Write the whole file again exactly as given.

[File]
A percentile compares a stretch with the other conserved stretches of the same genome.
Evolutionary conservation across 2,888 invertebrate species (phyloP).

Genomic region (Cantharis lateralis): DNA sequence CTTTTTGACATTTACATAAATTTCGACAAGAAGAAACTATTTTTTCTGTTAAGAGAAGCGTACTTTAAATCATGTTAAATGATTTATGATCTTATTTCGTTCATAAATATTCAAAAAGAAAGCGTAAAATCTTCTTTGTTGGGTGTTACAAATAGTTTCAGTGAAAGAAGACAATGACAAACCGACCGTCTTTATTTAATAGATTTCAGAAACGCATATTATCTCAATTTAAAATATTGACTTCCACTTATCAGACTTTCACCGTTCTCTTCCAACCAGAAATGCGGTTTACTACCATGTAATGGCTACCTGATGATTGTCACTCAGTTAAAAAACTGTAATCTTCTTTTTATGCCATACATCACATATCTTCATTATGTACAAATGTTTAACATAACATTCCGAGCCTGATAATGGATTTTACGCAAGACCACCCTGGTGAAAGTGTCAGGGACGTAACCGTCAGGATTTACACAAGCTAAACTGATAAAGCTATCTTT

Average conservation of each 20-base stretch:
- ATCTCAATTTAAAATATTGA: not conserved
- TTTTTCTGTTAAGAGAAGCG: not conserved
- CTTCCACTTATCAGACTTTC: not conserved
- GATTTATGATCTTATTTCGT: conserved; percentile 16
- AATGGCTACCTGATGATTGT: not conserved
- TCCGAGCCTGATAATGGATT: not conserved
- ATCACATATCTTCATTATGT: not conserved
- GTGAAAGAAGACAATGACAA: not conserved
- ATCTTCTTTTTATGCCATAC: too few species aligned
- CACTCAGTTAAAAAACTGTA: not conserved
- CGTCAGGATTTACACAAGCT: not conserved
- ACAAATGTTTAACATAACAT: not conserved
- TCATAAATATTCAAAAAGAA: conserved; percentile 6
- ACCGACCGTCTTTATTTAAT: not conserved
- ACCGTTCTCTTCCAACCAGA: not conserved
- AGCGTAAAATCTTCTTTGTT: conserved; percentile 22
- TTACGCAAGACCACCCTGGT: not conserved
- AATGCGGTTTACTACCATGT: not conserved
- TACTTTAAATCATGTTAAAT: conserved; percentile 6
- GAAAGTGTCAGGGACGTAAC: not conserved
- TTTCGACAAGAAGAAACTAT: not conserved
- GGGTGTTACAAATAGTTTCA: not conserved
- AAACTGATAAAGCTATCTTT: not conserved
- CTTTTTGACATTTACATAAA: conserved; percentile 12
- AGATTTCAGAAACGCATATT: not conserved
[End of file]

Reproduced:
A percentile compares a stretch with the other conserved stretches of the same genome.
Evolutionary conservation across 2,888 invertebrate species (phyloP).

Genomic region (Cantharis lateralis): DNA sequence CTTTTTGACATTTACATAAATTTCGACAAGAAGAAACTATTTTTTCTGTTAAGAGAAGCGTACTTTAAATCATGTTAAATGATTTATGATCTTATTTCGTTCATAAATATTCAAAAAGAAAGCGTAAAATCTTCTTTGTTGGGTGTTACAAATAGTTTCAGTGAAAGAAGACAATGACAAACCGACCGTCTTTATTTAATAGATTTCAGAAACGCATATTATCTCAATTTAAAATATTGACTTCCACTTATCAGACTTTCACCGTTCTCTTCCAACCAGAAATGCGGTTTACTACCATGTAATGGCTACCTGATGATTGTCACTCAGTTAAAAAACTGTAATCTTCTTTTTATGCCATACATCACATATCTTCATTATGTACAAATGTTTAACATAACATTCCGAGCCTGATAATGGATTTTACGCAAGACCACCCTGGTGAAAGTGTCAGGGACGTAACCGTCAGGATTTACACAAGCTAAACTGATAAAGCTATCTTT

Average conservation of each 20-base stretch:
- ATCTCAATTTAAAATATTGA: not conserved
- TTTTTCTGTTAAGAGAAGCG: not conserved
- CTTCCACTTATCAGACTTTC: not conserved
- GATTTATGATCTTATTTCGT: conserved; percentile 16
- AATGGCTACCTGATGATTGT: not conserved
- TCCGAGCCTGATAATGGATT: not conserved
- ATCACATATCTTCATTATGT: not conserved
- GTGAAAGAAGACAATGACAA: not conserved
- ATCTTCTTTTTATGCCATAC: too few species aligned
- CACTCAGTTAAAAAACTGTA: not conserved
- CGTCAGGATTTACACAAGCT: not conserved
- ACAAATGTTTAACATAACAT: not conserved
- TCATAAATATTCAAAAAGAA: conserved; percentile 6
- ACCGACCGTCTTTATTTAAT: not conserved
- ACCGTTCTCTTCCAACCAGA: not conserved
- AGCGTAAAATCTTCTTTGTT: conserved; percentile 22
- TTACGCAAGACCACCCTGGT: not conserved
- AATGCGGTTTACTACCATGT: not conserved
- TACTTTAAATCATGTTAAAT: conserved; percentile 6
- GAAAGTGTCAGGGACGTAAC: not conserved
- TTTCGACAAGAAGAAACTAT: not conserved
- GGGTGTTACAAATAGTTTCA: not conserved
- AAACTGATAAAGCTATCTTT: not conserved
- CTTTTTGACATTTACATAAA: conserved; percentile 12
- AGATTTCAGAAACGCATATT: not conserved